That is also why judicial independence presupposes in my humble view, the status of the judiciary to have the right to perform all judicial functions and to utilize all judicial powers as conferred on it by the Constitution without fear or favour or without interference by any person or authority or other arms of government i.e. the executive and the legislature. This is also important because, taking away independence of the judiciary is likely to amount to taking away those guaranteed rights. Furthermore, judicial independence is also a claim for separation of powers. In other words, judicial independence is synonymous with judicial separation from other arms of government. Section 6(1) of the Constitution has established courts to perform the functions of the judiciary. Furthermore, section 6(6) of the Constitution has separated the powers of the judiciary (apart from administrative functions) from the other arms of government thus ‘(6) The judicial powers vested in accordance with the foregoing provisions of this section— (a) shall extend notwithstanding anything to the contrary in this Constitution, to all inherent powers and sanctions of a court of law ; (b) shall extend to all matters between persons, or between government or authority and to any person in Nigeria, and to all actions and proceedings relating thereto, for the determination of any question as to the civil rights and obligations of that person; (c) shall not, except as otherwise provided by this Constitution, extend to any issue or question as to whether any act or omission by any authority or person or as to whether any law or any judicial decision is in conformity with the Fundamental Objectives and Directive Principles of State Policy set out in Chapter II of this Constitution ; and (d) shall not as from the date when this section comes into force, extend to any action or proceedings relating to any existing law made on or after 15th January, 1966 for determining any issue or question as to the competence of any authority or person to make any such law.’. Also, in section 46(1), (2) and (3) of the Constitution, the Court has been empowered to hear applications on the enforcement of fundamental rights of the citizens thus ‘46.—(1) Any person who alleges that any of the provisions of this Chapter has been, is being or is likely to be contravened in any State in relation to him may apply to a High Court for redress. (2) Subject to the provisions of this Constitution, a High Court shall have original jurisdiction to hear and determine any application made to it in pursuance of the provisions of this section and may make such orders, issue such writs and give such directions as it may consider appropriate for the purpose of enforcing or securing the enforcement within that State of any right to which the person who makes the application may be entitled under this Chapter. (3) The Chief Justice of Nigeria may make rules with respect to the practice and procedure of a High Court for the purposes of this section’. Also see the provisions of the Fundamental Rights (Enforcement Procedure) Rules, 2009. Therefore, it is my humble view that those guaranteed rights will better be achieved where the judiciary’s independence to decide disputes and or cases independent of any political affiliations or influence, fear or favour is guaranteed, else, anything short of trust of the public in the judiciary will have a direct impact on the national progress of Nigeria. Therefore, all must guide and protect the independence of the judiciary. And a situation where individuals do things in their own ways will definitely encourage chaos and disunity very soon as everyone will have to take the laws into his own hand and be the judge of his own cause, leading to ‘jungle justice’ that is ‘fake justice’ or ‘injustice to an innocent person or victim’ or ‘justice misplaced’ ‘or justice without substantial evidence’, so to say. Therefore, all and sundry must wake up to ensure that the Nigerian Judiciary remains independent and committed to its constitutional tasks of dispensing justice with confidence and without fear or favour.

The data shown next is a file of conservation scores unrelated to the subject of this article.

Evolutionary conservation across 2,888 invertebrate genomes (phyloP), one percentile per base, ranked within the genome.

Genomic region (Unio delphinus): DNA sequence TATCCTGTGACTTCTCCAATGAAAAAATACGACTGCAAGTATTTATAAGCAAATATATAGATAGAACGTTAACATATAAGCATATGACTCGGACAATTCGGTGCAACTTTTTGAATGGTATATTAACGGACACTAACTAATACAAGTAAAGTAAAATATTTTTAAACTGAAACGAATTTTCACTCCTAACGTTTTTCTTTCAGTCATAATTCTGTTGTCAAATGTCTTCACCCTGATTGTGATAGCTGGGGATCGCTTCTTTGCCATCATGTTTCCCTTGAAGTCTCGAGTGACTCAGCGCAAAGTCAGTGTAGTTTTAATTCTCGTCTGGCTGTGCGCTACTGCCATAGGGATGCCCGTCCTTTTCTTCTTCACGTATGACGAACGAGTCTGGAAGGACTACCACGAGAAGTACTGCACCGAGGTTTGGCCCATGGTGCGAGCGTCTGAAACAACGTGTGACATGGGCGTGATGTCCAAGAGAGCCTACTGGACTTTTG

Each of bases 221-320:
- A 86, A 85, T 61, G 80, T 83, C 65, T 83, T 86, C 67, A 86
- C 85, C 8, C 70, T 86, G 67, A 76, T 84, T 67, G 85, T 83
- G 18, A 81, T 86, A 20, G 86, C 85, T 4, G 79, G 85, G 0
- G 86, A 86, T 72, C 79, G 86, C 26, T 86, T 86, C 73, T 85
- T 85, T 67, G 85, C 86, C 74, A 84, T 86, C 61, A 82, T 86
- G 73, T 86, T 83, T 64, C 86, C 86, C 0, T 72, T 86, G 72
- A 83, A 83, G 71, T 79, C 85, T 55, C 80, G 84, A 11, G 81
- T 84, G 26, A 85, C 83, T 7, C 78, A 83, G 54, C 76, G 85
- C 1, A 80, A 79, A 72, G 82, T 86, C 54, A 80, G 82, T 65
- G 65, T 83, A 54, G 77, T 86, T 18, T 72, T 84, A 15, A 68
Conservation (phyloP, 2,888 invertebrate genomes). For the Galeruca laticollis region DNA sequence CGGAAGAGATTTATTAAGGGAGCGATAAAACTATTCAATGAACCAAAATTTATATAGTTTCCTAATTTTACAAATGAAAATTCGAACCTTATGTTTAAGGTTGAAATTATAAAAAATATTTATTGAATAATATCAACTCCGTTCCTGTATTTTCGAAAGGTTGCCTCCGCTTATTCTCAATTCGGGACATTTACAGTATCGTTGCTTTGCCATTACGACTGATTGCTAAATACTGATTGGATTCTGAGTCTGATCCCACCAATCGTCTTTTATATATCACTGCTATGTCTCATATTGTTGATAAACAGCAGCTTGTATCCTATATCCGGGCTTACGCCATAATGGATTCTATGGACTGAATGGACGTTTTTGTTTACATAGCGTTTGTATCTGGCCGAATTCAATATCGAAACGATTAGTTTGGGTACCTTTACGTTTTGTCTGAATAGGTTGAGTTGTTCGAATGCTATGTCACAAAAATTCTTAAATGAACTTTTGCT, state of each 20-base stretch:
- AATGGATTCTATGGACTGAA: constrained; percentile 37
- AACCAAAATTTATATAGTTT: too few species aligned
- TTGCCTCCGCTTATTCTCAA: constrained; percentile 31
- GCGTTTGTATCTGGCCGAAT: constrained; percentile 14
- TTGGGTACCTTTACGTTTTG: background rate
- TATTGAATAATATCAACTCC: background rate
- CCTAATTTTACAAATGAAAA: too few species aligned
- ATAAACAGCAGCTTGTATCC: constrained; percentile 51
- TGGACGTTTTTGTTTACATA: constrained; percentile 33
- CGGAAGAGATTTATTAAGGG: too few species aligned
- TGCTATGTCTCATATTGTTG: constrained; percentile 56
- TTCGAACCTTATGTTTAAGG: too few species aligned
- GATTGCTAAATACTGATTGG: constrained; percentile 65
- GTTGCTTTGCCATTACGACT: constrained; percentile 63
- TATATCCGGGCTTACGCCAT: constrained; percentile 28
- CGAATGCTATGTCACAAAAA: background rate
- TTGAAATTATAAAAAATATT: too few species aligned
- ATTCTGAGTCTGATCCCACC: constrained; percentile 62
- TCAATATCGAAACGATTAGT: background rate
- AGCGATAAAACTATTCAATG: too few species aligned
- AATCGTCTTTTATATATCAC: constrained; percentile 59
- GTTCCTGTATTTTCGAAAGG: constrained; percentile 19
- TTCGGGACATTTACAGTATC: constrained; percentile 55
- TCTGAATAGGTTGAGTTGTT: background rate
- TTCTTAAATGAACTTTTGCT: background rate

Furthermore, it is my reasoning that where all those guaranteed rights are allegedly denied or taken away, the hope left for the common man or common citizen and of course, every citizen or victim (apart from seeking administrative settlement), is to approach the court of law for either judicial interpretation or declaration of title to those or any of those rights or to seek compensation with apology as provided by section 35(6) of the Constitution thus ‘(6) Any person who is unlawfullly arrested or detained shall be entitled to compensation and public apology from the appropriate authority or person ; and in this subsection, ”the appropriate authority or person” means an authority or person specified by law.’. So, where the court will not do manifest justice in an applicant’s case, what then will be the reasoning of a lay man or a by-stander in the society as to whether the said justice was even attempted to be done in the first place not to talk of having been done in actual sense of it?!
Court’s orders must be obeyed at all times by all persons and the other two arms of government, so as to lay a good example for the members of the public. Also, the judiciary should not be used as a political football that is played the way the player or the ruling party in power desires. It must also free itself from bribery and corruption. It must be separated from politics, as the judiciary is even there to save politics where the need arises. Every citizen of Nigeria having realised the need and importance of the judiciary towards actualizing his guaranteed human rights must rise up and champion the cause of the independence of the judiciary.
Finally, I believe that taking away those guaranteed rights of another man unlawfully is not only unjust but reproachable, even beyond what compensation and apology can restore and it is a sin against humanity and so must at all time be discouraged. The Judiciary’s independence must also be safeguarded by citizens to ensure manifest justice dispensation to avoid a situation that will lead to chaos.